Manage Your Mountain of Debt and Find Financial Freedom

It doesn’t matter how much income you earn or how disciplined your spending habits are if you are drowning in debt. Without adequate budgeting, what seems like a sound investment can turn into an obstacle to financial freedom. Monthly payments for housing, transportation, and education can absorb your paycheck, leaving little for medical bills, groceries, and other necessary purchases, and many are forced to use credit cards with high interest fees. Forget entertainment and leisure: This cycle of accumulation can soon turn into an unmanageable mountain of debt.

Manage Your Mountain of Debt and Find Financial Freedom

Climb Your Mountain and Reduce It to Rubble

You may have heard of The Debt Snowball, a debt-crushing technique popularized by businessman and debt guru Dave Ramsey. This method may seem overwhelming at first, but once you climb your mountain, break down its components, and commit to maintaining a budget, you will soon be riding that snowball to the ground, reducing your mountain into bits.

How to Dissect Your Debt

First, you need to create a list of all your debt, arranged from smallest to largest total balance. This list should also include monthly minimum payments. Next, focus on paying off the smallest debt you have, regardless of interest rate. This debt should be your priority, using any extra money you have within your budget toward creating a zero balance. Once you have paid off this debt, use the monthly minimum payment (and any additional funds) to pay off the next smallest debt you have. This step-by-step process will soon turn that hand-sized snowball into a mighty boulder, reducing your mountain in size and power.

How to Create and Commit to a Budget

It’s important to understand the flow of money that goes in and out of your bank account. Start with your regular sources of income. You can create a budget per paycheck, but monthly budgets will be easiest to maintain, because bills are paid this way. Next, list your monthly expenses, including minimum monthly debt payments. Additional expenses include utility and phone bills, memberships and subscriptions, groceries, medicine, entertainment, child and pet care, and anything else you spend money on regularly. The amount of money you spend every month should not be more than your monthly income. If it is, then you will need to adjust your budget by changing the way you spend money. It may be necessary to put less money away into savings or to suspend a membership or service you purchase for a few months.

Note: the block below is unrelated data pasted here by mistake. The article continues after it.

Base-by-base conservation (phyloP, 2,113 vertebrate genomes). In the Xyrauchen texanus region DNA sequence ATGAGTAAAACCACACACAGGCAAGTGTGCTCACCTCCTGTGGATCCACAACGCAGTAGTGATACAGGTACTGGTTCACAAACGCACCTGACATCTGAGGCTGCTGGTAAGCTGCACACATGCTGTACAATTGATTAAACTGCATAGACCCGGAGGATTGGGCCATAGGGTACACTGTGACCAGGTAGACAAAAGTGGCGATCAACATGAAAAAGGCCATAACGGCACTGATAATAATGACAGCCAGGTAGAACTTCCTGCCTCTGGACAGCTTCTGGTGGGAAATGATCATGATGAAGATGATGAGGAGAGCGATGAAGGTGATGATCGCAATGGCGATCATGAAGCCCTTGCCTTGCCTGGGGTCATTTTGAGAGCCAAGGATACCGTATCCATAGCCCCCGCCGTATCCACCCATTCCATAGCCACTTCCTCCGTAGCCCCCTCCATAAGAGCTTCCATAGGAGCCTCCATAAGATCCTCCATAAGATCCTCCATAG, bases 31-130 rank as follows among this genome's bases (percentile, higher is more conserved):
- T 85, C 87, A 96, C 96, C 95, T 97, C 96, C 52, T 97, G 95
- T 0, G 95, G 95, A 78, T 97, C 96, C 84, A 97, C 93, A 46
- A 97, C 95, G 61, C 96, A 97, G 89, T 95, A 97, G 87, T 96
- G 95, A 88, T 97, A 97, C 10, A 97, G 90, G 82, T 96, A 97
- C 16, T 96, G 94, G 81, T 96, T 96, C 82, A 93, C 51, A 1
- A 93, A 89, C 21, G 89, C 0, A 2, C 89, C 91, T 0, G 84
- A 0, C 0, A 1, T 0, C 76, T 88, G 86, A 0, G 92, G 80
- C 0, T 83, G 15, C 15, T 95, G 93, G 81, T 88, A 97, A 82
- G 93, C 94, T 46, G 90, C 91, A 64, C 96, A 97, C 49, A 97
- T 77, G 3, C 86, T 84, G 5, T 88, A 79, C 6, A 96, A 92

Once you have a balanced budget, you will want to put any extra money toward your priority debt. The key is to create a Zero-Based Budget. This type of budget ensures that you account for every penny you spend. If there is money left over after accounting for all monthly spending, you should use that money to add weight to your debt snowball.

Creating a budget may seem overwhelming, but many online tools and mobile applications exist for your use. You can also use simple spreadsheets, like Excel or Google Sheets, and of course, most banks provide budgeting tools for their customers.

Financial Freedom

Once you have eliminated your debt (at least everything but the mortgage), you can increase your purchasing power and live the lifestyle of your choice. Debt creates obligations and obstacles. Debt-free living creates independence and the freedom to journey anywhere you want to go. Contact us for guidance and more information about how to reduce your anxiety and stress surrounding debt and find financial freedom.

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